8.1 Enrolment at disaggregate level
After having assessed the progress at aggregate level in the last chapter, attempt
has been made to look at the progress with respect to certain special groups and
also at the inter-group disparities of multiple natures. The present chapter
devotes on a study of the disparities between (a)rural and urban (b) States (c)
Inter-caste (d) Inter-religion (e) Male-female (f) different occupation groups; and
(g) Poor and non–poor. NSS data for 2000, which provide detailed information
at disaggregate level, has been used..
8.2 Rural and Urban
There are significant disparities in enrolment ratio between rural and urban area.
In 2000 the GER for rural and urban area was 5.58% and 21.74% respectively-
GER in urban area being four times higher compared with rural area (Table
The population census came up with the GER of 8.99% for rural area and
24.52% for urban area in 2001 – the GER in rural area being all most three time
lower compared with urban area.
The EER worked out to 51.1% for rural and 66% for urban area-later being
higher by about 15% points. This means only half of the rural boys and girls who
complete higher secondary go to higher education which is less by 15% points
compared with urban area.
8.3 Inter-State Variation
There are considerable inter-state variations in the level of higher education.
While the GER at aggregate level is about 10.08%, it is more than national
average in State/UTs like Chandigarh (26.24%), Delhi (21.16%), Kerala
(18.08%), Goa (17.54%), Pondicherry.(15.37%), Himachal Pradesh (15.22%)
and Maharashtra (14.14%) (Table 4.1(b).
By national comparison, the GER is lower than the national average in
States/UTs like Lakshadweep (0.34%), D&N Haveli (2.23%), Arunachal Pradesh
(2.42%), Sikkim (5.01%), Tripura (5.97%), Bihar (6.16%), West Bengal (6.30%),
Meghalaya (07.13%), Mizoram (7.87), Karnataka (7.96%).
8.4 Gender Disparities. The access to higher education is also low for girls as compared with boys. The
GER being 12.12% for male and 8% for female.
Archive for January, 2012
Quality in Higher education has assumed great significance in recent times,
particularly in the context of massification and increase in competition due to role
of the market forces in higher education. Increasing cross-border education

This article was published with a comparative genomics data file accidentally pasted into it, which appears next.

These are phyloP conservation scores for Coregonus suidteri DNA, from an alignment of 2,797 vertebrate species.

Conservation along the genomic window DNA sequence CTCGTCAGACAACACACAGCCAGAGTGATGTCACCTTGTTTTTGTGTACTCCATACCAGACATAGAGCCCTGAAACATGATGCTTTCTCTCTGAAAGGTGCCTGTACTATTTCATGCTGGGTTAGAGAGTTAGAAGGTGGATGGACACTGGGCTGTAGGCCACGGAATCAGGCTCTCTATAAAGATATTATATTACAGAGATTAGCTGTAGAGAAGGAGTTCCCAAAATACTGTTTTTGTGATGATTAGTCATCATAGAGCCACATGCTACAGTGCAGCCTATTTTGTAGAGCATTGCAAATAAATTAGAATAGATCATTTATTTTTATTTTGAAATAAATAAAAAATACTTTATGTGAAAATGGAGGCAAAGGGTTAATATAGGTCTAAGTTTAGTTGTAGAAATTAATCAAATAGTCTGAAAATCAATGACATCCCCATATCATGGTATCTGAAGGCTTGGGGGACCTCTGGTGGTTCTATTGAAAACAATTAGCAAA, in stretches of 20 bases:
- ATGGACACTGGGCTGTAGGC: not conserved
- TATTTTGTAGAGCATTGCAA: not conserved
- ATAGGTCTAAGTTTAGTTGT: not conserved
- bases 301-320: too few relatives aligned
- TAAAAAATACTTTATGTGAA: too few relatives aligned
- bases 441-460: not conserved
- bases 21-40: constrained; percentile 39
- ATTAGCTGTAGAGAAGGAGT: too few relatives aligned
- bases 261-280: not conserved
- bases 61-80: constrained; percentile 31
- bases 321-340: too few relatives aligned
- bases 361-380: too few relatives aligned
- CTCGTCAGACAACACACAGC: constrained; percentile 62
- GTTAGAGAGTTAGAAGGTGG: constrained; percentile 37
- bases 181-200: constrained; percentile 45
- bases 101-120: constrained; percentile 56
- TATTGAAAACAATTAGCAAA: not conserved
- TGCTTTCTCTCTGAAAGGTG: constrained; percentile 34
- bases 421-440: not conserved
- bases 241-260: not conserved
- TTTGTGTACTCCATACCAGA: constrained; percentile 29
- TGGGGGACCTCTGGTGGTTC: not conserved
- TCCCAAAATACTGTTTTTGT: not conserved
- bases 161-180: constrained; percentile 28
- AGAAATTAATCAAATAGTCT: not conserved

opportunities, technological development resulting in new modes of educational
provisions and emergence of ‘Knowledge society’ are other challenging
demands. In view of the rapid advancement of knowledge and rapid growth of
complexity of technological endeavor, the future will need greater competencies
and as a consequence, higher education must provide improved and speedy
methods to meet today’s needs and face tomorrow’s challenges. While the
expansion of the system of higher education has been impressive, the problem of
access with equity, quality, and that of resource continue to burden the system
as a whole, without finding suitable strategies to address them adequately. The
principal postulate is that the quality assurance in higher education during the
XIth plan period will be enabled primarily when human capital is creatively and
imaginatively harnessed, developed and released compared to the ‘linear’
development strategies. Therefore it would be necessary to approach the matter
in two dimensions.
The Parliamentary Standing Committee on HRD in its 172nd Report has
recommended that India despite severe limitations has created a large
scientific/technical manpower, which has earned a pride of place in the
world community. India has not only to sustain its position but also to be a
front-runner in the global competition. This can be done, according to the
Committee, only when the standard and quality of our educational
institutions and its graduates are greatly improved. They will have to be
instilled with a high level of creativity, innovation, dedication, patriotism,
etc. Greater and regular sharing of experiences through networking and
otherwise between different institutions at the national and global plane is
highly recommended. Multi-disciplinary curriculum with stress on
developing problem-solving abilities, augmenting knowledge skill and
group activities are essential to provide relevance and usefulness to real
life situations. Quality of higher education can be greatly enhanced
through the use of audio-visual techniques and the modern information &